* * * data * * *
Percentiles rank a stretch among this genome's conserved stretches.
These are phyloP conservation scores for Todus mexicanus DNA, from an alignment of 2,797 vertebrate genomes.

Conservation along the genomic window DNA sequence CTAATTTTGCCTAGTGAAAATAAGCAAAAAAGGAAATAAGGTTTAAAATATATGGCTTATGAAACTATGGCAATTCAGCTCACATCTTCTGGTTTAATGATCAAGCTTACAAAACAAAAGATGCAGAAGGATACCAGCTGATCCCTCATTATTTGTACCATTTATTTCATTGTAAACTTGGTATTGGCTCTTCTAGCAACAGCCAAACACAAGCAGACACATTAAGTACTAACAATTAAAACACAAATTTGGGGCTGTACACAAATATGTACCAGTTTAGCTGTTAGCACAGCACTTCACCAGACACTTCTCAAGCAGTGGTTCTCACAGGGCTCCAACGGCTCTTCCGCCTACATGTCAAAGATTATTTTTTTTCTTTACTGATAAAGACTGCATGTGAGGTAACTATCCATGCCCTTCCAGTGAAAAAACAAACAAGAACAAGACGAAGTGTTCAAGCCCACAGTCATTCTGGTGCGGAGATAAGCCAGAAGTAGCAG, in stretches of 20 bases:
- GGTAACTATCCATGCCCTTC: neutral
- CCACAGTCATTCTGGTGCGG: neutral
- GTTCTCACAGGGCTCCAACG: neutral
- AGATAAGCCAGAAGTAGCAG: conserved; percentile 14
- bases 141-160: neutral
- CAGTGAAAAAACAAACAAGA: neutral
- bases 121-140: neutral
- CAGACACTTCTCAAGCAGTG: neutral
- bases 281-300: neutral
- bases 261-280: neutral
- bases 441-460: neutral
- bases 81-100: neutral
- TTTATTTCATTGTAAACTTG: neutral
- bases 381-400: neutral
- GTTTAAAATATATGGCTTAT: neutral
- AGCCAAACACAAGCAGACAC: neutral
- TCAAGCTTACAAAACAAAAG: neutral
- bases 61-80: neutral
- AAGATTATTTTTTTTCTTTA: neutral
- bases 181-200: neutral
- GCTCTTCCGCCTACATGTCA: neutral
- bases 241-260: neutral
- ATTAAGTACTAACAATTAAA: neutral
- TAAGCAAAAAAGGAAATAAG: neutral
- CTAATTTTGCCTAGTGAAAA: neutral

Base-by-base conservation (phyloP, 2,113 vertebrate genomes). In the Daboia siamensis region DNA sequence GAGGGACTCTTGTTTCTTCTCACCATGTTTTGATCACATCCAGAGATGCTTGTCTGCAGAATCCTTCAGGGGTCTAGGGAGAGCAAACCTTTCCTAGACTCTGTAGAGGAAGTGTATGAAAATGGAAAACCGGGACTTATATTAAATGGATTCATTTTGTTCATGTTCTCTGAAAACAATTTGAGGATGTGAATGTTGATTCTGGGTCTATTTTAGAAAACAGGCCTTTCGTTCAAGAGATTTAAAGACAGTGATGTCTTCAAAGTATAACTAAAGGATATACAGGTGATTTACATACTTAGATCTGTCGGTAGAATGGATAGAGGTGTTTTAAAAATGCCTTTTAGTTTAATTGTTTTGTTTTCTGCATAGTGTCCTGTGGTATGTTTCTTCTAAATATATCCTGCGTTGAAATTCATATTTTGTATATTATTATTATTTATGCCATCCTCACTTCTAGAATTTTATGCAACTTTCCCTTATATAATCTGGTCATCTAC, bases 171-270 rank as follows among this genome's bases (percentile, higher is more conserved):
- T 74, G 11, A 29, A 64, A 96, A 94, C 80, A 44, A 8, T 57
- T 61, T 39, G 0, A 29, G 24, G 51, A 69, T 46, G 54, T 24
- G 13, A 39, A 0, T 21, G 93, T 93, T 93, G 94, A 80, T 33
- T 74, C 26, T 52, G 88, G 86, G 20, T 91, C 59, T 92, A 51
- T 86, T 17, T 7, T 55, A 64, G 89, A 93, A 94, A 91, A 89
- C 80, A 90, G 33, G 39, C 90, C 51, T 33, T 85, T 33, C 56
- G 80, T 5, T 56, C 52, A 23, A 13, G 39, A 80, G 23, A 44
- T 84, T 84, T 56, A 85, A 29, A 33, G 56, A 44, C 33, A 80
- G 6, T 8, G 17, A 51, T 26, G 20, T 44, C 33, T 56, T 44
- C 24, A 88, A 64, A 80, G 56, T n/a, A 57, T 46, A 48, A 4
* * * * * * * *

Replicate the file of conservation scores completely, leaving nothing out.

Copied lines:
Percentiles rank a stretch among this genome's conserved stretches.
These are phyloP conservation scores for Todus mexicanus DNA, from an alignment of 2,797 vertebrate genomes.

Conservation along the genomic window DNA sequence CTAATTTTGCCTAGTGAAAATAAGCAAAAAAGGAAATAAGGTTTAAAATATATGGCTTATGAAACTATGGCAATTCAGCTCACATCTTCTGGTTTAATGATCAAGCTTACAAAACAAAAGATGCAGAAGGATACCAGCTGATCCCTCATTATTTGTACCATTTATTTCATTGTAAACTTGGTATTGGCTCTTCTAGCAACAGCCAAACACAAGCAGACACATTAAGTACTAACAATTAAAACACAAATTTGGGGCTGTACACAAATATGTACCAGTTTAGCTGTTAGCACAGCACTTCACCAGACACTTCTCAAGCAGTGGTTCTCACAGGGCTCCAACGGCTCTTCCGCCTACATGTCAAAGATTATTTTTTTTCTTTACTGATAAAGACTGCATGTGAGGTAACTATCCATGCCCTTCCAGTGAAAAAACAAACAAGAACAAGACGAAGTGTTCAAGCCCACAGTCATTCTGGTGCGGAGATAAGCCAGAAGTAGCAG, in stretches of 20 bases:
- GGTAACTATCCATGCCCTTC: neutral
- CCACAGTCATTCTGGTGCGG: neutral
- GTTCTCACAGGGCTCCAACG: neutral
- AGATAAGCCAGAAGTAGCAG: conserved; percentile 14
- bases 141-160: neutral
- CAGTGAAAAAACAAACAAGA: neutral
- bases 121-140: neutral
- CAGACACTTCTCAAGCAGTG: neutral
- bases 281-300: neutral
- bases 261-280: neutral
- bases 441-460: neutral
- bases 81-100: neutral
- TTTATTTCATTGTAAACTTG: neutral
- bases 381-400: neutral
- GTTTAAAATATATGGCTTAT: neutral
- AGCCAAACACAAGCAGACAC: neutral
- TCAAGCTTACAAAACAAAAG: neutral
- bases 61-80: neutral
- AAGATTATTTTTTTTCTTTA: neutral
- bases 181-200: neutral
- GCTCTTCCGCCTACATGTCA: neutral
- bases 241-260: neutral
- ATTAAGTACTAACAATTAAA: neutral
- TAAGCAAAAAAGGAAATAAG: neutral
- CTAATTTTGCCTAGTGAAAA: neutral

Base-by-base conservation (phyloP, 2,113 vertebrate genomes). In the Daboia siamensis region DNA sequence GAGGGACTCTTGTTTCTTCTCACCATGTTTTGATCACATCCAGAGATGCTTGTCTGCAGAATCCTTCAGGGGTCTAGGGAGAGCAAACCTTTCCTAGACTCTGTAGAGGAAGTGTATGAAAATGGAAAACCGGGACTTATATTAAATGGATTCATTTTGTTCATGTTCTCTGAAAACAATTTGAGGATGTGAATGTTGATTCTGGGTCTATTTTAGAAAACAGGCCTTTCGTTCAAGAGATTTAAAGACAGTGATGTCTTCAAAGTATAACTAAAGGATATACAGGTGATTTACATACTTAGATCTGTCGGTAGAATGGATAGAGGTGTTTTAAAAATGCCTTTTAGTTTAATTGTTTTGTTTTCTGCATAGTGTCCTGTGGTATGTTTCTTCTAAATATATCCTGCGTTGAAATTCATATTTTGTATATTATTATTATTTATGCCATCCTCACTTCTAGAATTTTATGCAACTTTCCCTTATATAATCTGGTCATCTAC, bases 171-270 rank as follows among this genome's bases (percentile, higher is more conserved):
- T 74, G 11, A 29, A 64, A 96, A 94, C 80, A 44, A 8, T 57
- T 61, T 39, G 0, A 29, G 24, G 51, A 69, T 46, G 54, T 24
- G 13, A 39, A 0, T 21, G 93, T 93, T 93, G 94, A 80, T 33
- T 74, C 26, T 52, G 88, G 86, G 20, T 91, C 59, T 92, A 51
- T 86, T 17, T 7, T 55, A 64, G 89, A 93, A 94, A 91, A 89
- C 80, A 90, G 33, G 39, C 90, C 51, T 33, T 85, T 33, C 56
- G 80, T 5, T 56, C 52, A 23, A 13, G 39, A 80, G 23, A 44
- T 84, T 84, T 56, A 85, A 29, A 33, G 56, A 44, C 33, A 80
- G 6, T 8, G 17, A 51, T 26, G 20, T 44, C 33, T 56, T 44
- C 24, A 88, A 64, A 80, G 56, T n/a, A 57, T 46, A 48, A 4